Once again, over the course of the last eleven years, rising asset prices resulting from ever-increasing borrowing and leverage were mistaken for genius. Company after company borrowed money on the cheap to buy back their own stock. Private equity sponsors flourished as flush institutional investors sought ‘alternative returns’, thereby bidding up prices of everything. Real estate speculators borrowed money to build vacant buildings and to buy more and more properties as prices continued to rise. Conservative investors who saw this and who were reluctant to participate paid for their forbearance by losing clients who feared missing out on those speculative returns.
As if to punctuate the top of this speculative mania, Ray Dalio, the acclaimed billionaire hedge fund manager said, “cash is trash” at the Davos Conference on January 21, 2020 (approximately 21 trading days before the biggest and swiftest drop in stock prices in recorded history). While he was right during a long period of time when Federal Reserve was doing everything possible to devalue cash, he was also wrong. What he probably meant to say was that if you hold cash, you might miss out on the very last of the gains at the top of the 11-year old credit-induced asset bubble. Disregard risk, Ray would advise -- prices are going to the moon.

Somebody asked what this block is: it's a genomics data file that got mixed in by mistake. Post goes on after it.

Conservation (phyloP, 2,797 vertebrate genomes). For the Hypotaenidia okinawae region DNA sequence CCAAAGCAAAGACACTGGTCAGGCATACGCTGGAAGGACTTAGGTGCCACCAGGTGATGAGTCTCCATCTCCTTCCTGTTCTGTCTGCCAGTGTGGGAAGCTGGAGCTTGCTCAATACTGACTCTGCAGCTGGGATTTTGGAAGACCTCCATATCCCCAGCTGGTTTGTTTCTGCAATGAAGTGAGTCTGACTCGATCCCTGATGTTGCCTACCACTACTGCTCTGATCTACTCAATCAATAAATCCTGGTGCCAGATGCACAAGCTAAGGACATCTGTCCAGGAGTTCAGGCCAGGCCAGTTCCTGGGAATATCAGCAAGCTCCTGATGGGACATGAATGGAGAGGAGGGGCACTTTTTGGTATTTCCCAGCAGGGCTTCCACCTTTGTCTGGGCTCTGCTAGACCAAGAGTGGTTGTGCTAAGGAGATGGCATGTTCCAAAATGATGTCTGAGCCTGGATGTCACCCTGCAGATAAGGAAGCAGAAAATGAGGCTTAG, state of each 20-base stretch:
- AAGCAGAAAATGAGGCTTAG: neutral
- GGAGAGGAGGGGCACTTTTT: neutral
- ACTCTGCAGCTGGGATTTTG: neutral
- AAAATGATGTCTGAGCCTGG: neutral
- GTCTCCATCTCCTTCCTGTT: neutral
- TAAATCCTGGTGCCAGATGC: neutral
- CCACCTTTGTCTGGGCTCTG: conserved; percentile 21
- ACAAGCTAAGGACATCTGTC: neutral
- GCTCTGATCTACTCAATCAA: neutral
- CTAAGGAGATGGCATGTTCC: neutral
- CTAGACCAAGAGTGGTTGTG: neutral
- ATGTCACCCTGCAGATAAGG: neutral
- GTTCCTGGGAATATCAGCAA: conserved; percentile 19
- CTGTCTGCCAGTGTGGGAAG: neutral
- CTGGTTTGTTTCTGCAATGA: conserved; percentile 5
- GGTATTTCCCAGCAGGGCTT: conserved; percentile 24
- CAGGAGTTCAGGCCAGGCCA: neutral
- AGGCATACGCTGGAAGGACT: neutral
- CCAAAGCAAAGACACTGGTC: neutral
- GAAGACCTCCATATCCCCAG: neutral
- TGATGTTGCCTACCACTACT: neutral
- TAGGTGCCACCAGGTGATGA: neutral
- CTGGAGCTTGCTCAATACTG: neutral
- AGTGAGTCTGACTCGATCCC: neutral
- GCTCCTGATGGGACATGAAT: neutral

To take a step back and shorten a very long explanation of what caused the market dysfunction, volatility and 1st quarter decline, in a nutshell this is what has happened: technology, automation, immigration and globalization (the outsourcing of manufacturing) displaced US labor and saw entire industries move their production offshore. As a result, the working and middle classes in the US suffered declining real (meaning after-inflation) household incomes (see Exhibit 1). This trend began in earnest in the late 1990s. Incomes have been flat for 20 years, with a slight uptick in the last three years due to full employment.